It is likely that your problem comes from the different programming paradigm between the two libraries. ICS is non-blocking (asynchronous) while the other is blocking. It is possible that you don't follow the rules for asynchronous programming and get problems... There are two very important rules: 1) Never call directly or indirectly the message pump from one of the component event and 2) never forget that all calls to methods - such as Send - are merely requests and that you get control back immediately while your request execute in the background.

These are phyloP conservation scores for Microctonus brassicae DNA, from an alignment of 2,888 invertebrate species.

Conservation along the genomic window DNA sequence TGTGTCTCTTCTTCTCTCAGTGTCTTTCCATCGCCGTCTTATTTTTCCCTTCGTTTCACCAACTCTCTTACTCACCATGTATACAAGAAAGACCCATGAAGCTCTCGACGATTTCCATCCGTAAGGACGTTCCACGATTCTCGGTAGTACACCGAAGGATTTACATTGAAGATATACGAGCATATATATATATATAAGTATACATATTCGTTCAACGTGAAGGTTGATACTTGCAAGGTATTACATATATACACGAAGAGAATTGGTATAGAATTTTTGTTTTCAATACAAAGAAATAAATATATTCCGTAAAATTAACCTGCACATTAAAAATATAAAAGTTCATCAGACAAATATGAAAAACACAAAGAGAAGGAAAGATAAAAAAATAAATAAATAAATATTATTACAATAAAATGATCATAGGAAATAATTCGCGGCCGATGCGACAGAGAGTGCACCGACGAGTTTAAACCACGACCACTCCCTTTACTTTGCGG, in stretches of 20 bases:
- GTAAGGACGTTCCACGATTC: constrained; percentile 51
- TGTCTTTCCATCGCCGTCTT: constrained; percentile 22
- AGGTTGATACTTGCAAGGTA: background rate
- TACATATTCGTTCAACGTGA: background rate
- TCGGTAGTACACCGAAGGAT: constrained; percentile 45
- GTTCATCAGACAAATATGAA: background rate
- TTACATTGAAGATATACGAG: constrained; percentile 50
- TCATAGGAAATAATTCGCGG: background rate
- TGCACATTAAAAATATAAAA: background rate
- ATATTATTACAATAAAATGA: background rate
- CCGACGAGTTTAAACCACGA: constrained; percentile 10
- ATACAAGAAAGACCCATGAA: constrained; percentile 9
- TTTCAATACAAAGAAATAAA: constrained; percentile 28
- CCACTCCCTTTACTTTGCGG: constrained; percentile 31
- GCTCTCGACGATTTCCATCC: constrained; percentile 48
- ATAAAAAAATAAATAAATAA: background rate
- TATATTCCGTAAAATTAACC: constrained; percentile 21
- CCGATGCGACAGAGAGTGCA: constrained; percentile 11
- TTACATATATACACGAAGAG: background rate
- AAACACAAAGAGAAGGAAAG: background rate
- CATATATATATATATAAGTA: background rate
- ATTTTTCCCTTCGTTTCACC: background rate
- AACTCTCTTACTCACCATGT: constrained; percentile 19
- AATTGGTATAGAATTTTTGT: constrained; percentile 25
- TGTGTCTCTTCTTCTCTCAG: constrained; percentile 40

If you follow the rules, everything will be OK. You can verify by yourself that ICS components are capable of high speed communication with a huge number of simultaneous connections, both client or server side. See the HTTP and FTP client and server to convince yourself. -- francois.pie...@overbyte.be The author of the freeware multi-tier middleware MidWare The author of the freeware Internet Component Suite (ICS) http://www.overbyte.be -----Message d'origine----- De : twsocket-boun...@elists.org [mailto:twsocket-boun...@elists.org] De la part de robertoschler Envoyé : mardi 7 février 2012 05:07 À : TWSOCKET Objet : [twsocket] Problems with TWSocket and Skype Hello, A couple of years ago I tried using TWSocket with Skype to send audio back and forth between my Delphi 6 application and the Skype client. I never could get it to work until I switched to the Indy components. Since then I've used ICS in several applications they have always worked great. Now I have another application that interfaces with Skype and again I am having trouble trying to get TWSocket to work with Skype. My application acts as a middleman between an external WiFi webcam device relaying audio from its microphone to Skype's input audio port and relaying audio from Skype's output audio port to the webcam device's speaker. I am using ICS on both sides now. TWSocket works just fine with the external WiFi webcam, however, I can't make it work with Skype. The audio going to Skype is frequently "jamming up" whereby the buffered byte count rises quickly for short durations, enough to make the audio stream going to Skype unusable (calling TWSocket.Send). The socket receiving audio from Skype receives about 11 to 20 data deliveries successfully and then just dies (OnDataAvailable stops firing). The connection stays open, but Skype stops sending audio permanently. Both sockets for the pair of connections are spawned by a listening socket. The way you tell the Skype client to receive audio from your application is to open a socket on a port number of your choice and Listen. You then tell Skype the port number you are using and Skype connects to you on that port. The same goes for the socket you use send audio to Skype. In both cases you Listen and Skype connects to you on the given port. The difference of course being that you repeatedly handle OnDataAvailable() events on the socket that is receiving audio from Skype, and repeatedly call Send() on the socket that is sending audio to Skype. I'd rather keep things ICS all around but I'm close to switching to Indy on the Skype side. I recently found out that Skype uses Indy for its Windows clients. I'm also aware that Indy uses a thread that blocks to do its work as opposed to TWSocket which uses a message loop. Can anyone speculate as to what about Indy's sockets are more compatible with Skype than (at least for me) TWSocket sockets? What could I try to quickly fix this situation, perhaps by more closely emulating Indy's behavior? Thanks, Robert -- To unsubscribe or change your settings for TWSocket mailing list please goto http://lists.elists.org/cgi-bin/mailman/listinfo/twsocket Visit our website at http://www.overbyte.be -- To unsubscribe or change your settings for TWSocket mailing list please goto http://lists.elists.org/cgi-bin/mailman/listinfo/twsocket Visit our website at http://www.overbyte.be